History of Woodford and the Surrounding Community/Beginning of Woodford
The little town of Woodford is located at the foot of the Arbuckle Mountains. This little town was started when two bachelor brother, by the name of Bywater, came to this part of the world and established a small log store and a blacksmith shop. This was about the year of 1874. Their places of business were located about two hundred yards east of the present post office. These two brothers stayed in business here for four years, and Mr. George Akers bought them out. A few years later he established a small grocery store where the post office is now located. This store was built of Bywater’s old building and a part of the lumber was hauled from Gainesville, Texas with teams and wagons. Woodford was first called Bywater because the Bywaters were the first to settle here.
About the year of 1877 Mr. Wood Smith came to this little town and established a United States Post Office. The building was also built of logs cut and hauled from the Arbuckle Mountains. This building is now used by Mr. Arthur Presley. This little town was afterward called “Woodford” for its first postmaster.
The old settlers of this community seem to disagree as to where the first schoolhouse was established. Some say it was about three miles north of where the Hickory Dam is now located, while other say it was about one quarter mile west of the post office. There was in time a schoolhouse located one-quarter mile west of the post office, but whether it was the first one or not is not known. This building was destroyed by a storm and was afterwards moved to the southern part of the little town where the high school now stands. Miss Susie Love was the first teacher of Woodford and Mrs. Jimmie Speake, formerly Miss Tarver was the second.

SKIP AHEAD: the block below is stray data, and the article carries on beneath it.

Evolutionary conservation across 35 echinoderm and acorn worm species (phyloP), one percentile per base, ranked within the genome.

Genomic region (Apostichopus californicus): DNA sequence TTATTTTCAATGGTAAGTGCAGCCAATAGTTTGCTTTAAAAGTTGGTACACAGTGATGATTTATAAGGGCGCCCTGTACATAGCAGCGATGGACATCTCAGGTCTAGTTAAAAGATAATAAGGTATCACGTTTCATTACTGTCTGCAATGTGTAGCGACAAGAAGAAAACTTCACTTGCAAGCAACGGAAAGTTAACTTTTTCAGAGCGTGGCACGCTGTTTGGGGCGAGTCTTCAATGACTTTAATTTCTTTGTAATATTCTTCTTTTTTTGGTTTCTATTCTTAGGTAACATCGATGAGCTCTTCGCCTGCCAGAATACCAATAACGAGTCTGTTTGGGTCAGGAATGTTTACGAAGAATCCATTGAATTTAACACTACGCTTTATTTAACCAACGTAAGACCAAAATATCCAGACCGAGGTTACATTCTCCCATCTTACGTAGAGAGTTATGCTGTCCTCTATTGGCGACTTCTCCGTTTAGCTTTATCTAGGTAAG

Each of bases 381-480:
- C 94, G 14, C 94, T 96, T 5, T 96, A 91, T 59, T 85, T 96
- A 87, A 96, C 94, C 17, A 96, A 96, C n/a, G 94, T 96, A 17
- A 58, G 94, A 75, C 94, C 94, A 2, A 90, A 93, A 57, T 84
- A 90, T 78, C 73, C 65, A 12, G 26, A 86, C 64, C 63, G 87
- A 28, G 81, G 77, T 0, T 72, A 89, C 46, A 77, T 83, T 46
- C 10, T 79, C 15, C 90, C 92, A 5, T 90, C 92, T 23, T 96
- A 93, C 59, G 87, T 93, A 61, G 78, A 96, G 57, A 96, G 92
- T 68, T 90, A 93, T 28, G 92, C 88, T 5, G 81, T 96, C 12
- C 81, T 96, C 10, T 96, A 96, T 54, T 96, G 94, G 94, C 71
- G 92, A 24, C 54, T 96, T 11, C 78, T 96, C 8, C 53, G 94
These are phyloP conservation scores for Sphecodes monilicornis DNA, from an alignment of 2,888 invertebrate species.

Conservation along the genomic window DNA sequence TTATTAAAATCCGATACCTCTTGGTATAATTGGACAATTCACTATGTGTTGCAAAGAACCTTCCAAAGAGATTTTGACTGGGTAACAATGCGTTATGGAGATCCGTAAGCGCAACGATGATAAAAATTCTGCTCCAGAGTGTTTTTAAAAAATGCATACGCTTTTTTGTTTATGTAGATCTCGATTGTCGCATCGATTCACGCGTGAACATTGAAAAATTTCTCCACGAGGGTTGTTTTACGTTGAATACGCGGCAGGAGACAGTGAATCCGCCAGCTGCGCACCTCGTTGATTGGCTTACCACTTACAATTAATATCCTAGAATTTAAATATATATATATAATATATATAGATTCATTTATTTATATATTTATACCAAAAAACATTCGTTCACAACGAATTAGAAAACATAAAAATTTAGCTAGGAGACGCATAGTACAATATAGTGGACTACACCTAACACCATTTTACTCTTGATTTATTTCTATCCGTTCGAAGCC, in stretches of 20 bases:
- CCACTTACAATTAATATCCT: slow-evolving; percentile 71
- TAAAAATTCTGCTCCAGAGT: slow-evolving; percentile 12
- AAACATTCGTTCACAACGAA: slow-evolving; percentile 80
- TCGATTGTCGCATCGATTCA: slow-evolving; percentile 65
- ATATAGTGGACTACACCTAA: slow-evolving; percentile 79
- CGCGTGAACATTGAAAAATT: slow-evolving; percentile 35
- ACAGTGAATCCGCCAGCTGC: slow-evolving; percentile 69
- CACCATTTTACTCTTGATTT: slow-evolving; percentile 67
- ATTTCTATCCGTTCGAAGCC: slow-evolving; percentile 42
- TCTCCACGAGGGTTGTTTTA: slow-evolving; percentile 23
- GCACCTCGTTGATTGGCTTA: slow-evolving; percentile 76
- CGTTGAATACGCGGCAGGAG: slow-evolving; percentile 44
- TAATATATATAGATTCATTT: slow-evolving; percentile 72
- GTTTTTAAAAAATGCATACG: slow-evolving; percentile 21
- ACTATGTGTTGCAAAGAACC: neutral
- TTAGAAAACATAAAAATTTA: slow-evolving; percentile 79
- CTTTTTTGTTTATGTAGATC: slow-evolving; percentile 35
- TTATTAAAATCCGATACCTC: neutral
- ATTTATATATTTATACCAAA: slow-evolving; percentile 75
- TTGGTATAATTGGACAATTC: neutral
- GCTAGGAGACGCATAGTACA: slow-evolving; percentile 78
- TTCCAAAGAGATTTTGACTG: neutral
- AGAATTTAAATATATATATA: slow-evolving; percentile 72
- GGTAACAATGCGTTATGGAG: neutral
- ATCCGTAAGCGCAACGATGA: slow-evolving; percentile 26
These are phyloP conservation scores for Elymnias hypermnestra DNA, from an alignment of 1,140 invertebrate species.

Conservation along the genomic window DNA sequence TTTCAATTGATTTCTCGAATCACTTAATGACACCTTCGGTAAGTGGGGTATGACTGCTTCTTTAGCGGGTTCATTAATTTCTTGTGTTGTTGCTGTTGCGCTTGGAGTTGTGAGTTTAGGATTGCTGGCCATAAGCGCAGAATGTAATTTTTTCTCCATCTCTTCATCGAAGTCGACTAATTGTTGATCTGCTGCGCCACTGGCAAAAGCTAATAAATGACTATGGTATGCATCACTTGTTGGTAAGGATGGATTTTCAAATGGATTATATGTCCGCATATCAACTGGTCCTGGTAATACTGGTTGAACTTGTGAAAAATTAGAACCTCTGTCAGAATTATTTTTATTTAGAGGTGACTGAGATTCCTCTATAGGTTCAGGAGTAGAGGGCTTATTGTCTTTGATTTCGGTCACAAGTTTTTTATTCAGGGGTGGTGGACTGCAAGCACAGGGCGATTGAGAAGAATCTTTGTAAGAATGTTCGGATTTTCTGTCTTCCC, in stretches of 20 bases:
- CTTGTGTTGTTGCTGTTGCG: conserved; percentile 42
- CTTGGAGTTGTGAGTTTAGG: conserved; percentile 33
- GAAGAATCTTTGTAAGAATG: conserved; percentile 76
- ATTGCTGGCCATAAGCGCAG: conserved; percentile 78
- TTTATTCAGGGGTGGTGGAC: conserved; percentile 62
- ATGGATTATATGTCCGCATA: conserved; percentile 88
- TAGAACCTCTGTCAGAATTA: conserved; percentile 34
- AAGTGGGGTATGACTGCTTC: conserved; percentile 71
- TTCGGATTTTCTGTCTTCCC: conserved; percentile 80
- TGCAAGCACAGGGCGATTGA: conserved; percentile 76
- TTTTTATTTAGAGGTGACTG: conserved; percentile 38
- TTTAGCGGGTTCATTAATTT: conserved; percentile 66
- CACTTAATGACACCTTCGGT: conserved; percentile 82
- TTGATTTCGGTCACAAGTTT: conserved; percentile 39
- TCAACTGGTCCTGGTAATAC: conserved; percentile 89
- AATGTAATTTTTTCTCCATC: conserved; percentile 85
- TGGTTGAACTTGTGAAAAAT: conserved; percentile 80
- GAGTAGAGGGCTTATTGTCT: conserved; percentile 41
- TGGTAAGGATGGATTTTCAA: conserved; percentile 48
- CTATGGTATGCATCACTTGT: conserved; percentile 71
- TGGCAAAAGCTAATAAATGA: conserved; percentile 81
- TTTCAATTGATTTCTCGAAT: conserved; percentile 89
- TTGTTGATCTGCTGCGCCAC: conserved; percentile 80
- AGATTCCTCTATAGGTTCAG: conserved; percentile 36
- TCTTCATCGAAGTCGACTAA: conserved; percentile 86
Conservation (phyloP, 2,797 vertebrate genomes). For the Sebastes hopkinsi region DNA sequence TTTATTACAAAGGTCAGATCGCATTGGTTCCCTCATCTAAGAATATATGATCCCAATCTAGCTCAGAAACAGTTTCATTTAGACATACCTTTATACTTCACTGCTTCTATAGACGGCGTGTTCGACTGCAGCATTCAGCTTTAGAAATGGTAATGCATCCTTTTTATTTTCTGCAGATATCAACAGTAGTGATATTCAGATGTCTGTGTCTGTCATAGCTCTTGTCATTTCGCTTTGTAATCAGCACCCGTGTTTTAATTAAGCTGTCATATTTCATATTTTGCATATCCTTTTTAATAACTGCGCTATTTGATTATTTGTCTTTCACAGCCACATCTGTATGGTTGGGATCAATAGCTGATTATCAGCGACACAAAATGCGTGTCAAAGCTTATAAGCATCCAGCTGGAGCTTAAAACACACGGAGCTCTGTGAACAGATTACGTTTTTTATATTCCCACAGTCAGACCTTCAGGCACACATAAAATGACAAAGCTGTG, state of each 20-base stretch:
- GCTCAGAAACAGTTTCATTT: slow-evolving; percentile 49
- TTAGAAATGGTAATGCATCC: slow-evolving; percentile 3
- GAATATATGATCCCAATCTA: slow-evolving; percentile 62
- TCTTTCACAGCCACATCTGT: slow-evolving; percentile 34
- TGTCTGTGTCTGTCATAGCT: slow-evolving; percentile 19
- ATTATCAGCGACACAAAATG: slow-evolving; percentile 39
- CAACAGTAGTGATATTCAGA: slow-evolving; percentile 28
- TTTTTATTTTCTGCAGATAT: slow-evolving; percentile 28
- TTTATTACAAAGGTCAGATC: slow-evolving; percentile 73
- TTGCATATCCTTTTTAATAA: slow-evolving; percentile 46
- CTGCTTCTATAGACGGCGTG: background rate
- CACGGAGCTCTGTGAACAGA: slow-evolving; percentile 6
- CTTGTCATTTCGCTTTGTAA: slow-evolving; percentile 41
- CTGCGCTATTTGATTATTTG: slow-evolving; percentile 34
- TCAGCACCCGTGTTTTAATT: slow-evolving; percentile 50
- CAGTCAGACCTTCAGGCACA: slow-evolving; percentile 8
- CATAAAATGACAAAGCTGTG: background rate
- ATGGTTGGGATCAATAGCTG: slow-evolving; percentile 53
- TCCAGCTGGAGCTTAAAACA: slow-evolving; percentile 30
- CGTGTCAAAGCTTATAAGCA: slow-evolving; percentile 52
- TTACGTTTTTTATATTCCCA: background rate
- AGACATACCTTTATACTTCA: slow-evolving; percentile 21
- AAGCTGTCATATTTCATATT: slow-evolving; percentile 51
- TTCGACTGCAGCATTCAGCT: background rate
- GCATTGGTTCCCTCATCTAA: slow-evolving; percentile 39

The cemetery is located about one-quarter mile west of the post office, on top of a hill. Some of the old settlers of this community say a child by the name of Job was the first to be buried in this cemetery while other say an outlaw was the first. This outlaw was said to be hiding out and was captured by two U.S. Marshals from Fort Worth, Texas and was shot under a tree, a few hundred yards east of the cemetery.
A very pretty sulfur springs marks the general appearance of Woodford. The exact time of this spring’s beginning in not known. It originated from a broken water stream in the Arbuckle Mountains. This spring has supplied practically all the people of Woodford ever since its origination. Until about statehood this spring was walled with a hollowed-out log. It was fenced with hewed logs which were fixed by the first settlers. The users of this spring got to it by means of a step-ladder over the fence made of sawed-off logs.
The first roads through this part of the country were almost no roads at all. They were mere trails which were made by cattlemen. These roads did not have any particular course; they led in most all directions across the hills and hollows. The first road from Woodford to Ardmore led straight across the country southeast to Ardmore. Before statehood, there were no section lines in this country. Ira and J. M. Redding and Mr. Finch were the men who put the first wire fence in this country.
There were hardly any crops raised here during the early days. What land that was owned by individuals living here was mostly used for pasture. There were some few small patches of land cultivated by settlers. These were very small and were mostly worked by hand.
Woodford’s first gin was established about one mile southwest of the little town. This first gin was owned by Cummie Littleington and the next by Jim Alverson.
Mr. John Wood established the first drug store at Woodford and Mr. J. M. Hill the first hotel, in the eastern part of town where he now lives.
The first constable of Woodford was Bird Pruitt. Mr. Williams was the first Justice of the Peace and Mr. Holmes Akers, a brother to Mr. George Akers, was a deputy Sheriff.
A few of the earliest settlers of Woodford were: Mr. Fahgan, Lewis McKinley, Edd Chicken, Joe Murray, Wood Smith and the two Bywater brothers.